Suitcase and World: Basilica of the Annunciation.

Tuesday, March 5, 2013

Basilica of the Annunciation.

Today was suppose to be my last day in Israel. More about the change in plans later.

I woke up this morning in Kibbutz Lavi with plenty of time to have a quick breakfast, finish packing and check out. It was another picture perfect day in Galilee. I'm getting really spoiled by this delicious weather.

At 8:30a, on the dot, everyone was in the van. I took my spot in the front passenger seat which I have laid claim to since leaving Tel Aviv.

Bye Kibbutz Lavi.  It's been an enjoyable stay!
Our first destination of the day would be Nazareth. After two days of being in Galilee, I had gotten accustomed to seeing the fields of vegetables and wildflowers.

On the way to Nazareth, we entered the small town of Cana and immediately got snarled into a traffic jam - morning rush hour.....even in this small, remote highland town!

The buildings of the modern day town of Nazareth clings to one of the hillsides in Galilee.

Uri deftly negotiated the van up the narrow winding streets of the town. Obviously, he's been here countless times so finding a parking spot is a no brainer - he has his spots.

Then gray colored roof of the Basilica of the Annunciation.  Photo taken from the parking lot where our Uri put our van.

Coincidentally, located between the van and our sightseeing spot, the Basilica of the Annunciation, was a small souvenir shop. More shopping and more Russians. Arghhh!! After the store owner did his spiel about the jewelry that his shop has to offer along with the deal of the day (buy one get second product of lesser value for free), I walked around the shop to see if there was anything interesting. You name the typical souvenir item and I am sure the store had one referencing Jesus and/or Mary.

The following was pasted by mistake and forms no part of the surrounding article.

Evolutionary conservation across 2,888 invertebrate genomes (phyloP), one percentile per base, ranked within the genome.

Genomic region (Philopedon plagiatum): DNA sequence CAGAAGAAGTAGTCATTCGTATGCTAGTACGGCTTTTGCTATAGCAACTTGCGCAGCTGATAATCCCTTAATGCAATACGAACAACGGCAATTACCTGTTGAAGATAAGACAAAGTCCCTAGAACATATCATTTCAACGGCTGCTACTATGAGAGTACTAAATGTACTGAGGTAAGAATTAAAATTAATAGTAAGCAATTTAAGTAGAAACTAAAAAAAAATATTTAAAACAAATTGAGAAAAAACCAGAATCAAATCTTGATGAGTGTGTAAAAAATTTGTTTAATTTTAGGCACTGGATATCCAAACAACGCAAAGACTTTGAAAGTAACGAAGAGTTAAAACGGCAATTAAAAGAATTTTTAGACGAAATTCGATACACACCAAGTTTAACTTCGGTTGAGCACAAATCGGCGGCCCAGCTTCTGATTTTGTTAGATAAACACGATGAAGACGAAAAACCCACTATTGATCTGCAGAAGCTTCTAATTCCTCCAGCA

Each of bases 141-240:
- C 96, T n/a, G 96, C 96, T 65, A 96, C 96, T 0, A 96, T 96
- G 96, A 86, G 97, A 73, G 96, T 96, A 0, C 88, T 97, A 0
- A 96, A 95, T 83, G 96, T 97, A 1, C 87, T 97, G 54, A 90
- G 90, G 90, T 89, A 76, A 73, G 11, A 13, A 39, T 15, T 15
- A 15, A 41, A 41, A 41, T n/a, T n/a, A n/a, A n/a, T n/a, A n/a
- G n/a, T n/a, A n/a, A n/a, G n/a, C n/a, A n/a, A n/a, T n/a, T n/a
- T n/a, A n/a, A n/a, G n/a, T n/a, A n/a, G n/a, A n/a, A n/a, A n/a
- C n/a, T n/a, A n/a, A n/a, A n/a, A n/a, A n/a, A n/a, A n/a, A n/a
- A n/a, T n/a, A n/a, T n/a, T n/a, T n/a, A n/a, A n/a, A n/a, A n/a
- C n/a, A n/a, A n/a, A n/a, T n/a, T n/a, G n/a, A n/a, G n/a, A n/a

Better view of the Basilica of the Annunciation.

Nazareth.  I'm standing at the front door of the souvenir shop.

The other two women were caught up looking at jewelry which is a bore for me so I told Uri I would meet them at the entrance of the Basilica.

I followed my instincts and headed up the street and found the Basilica which was established at the site where, according to Roman Catholic tradition, the Annunciation took place. In contrast, Greek Orthodox tradition holds that this event occurred while Mary was drawing water from a local spring in Nazareth, and the Greek Orthodox Church of the Annunciation was erected at that alternate site. Today, we were visiting the Roman Catholic Church.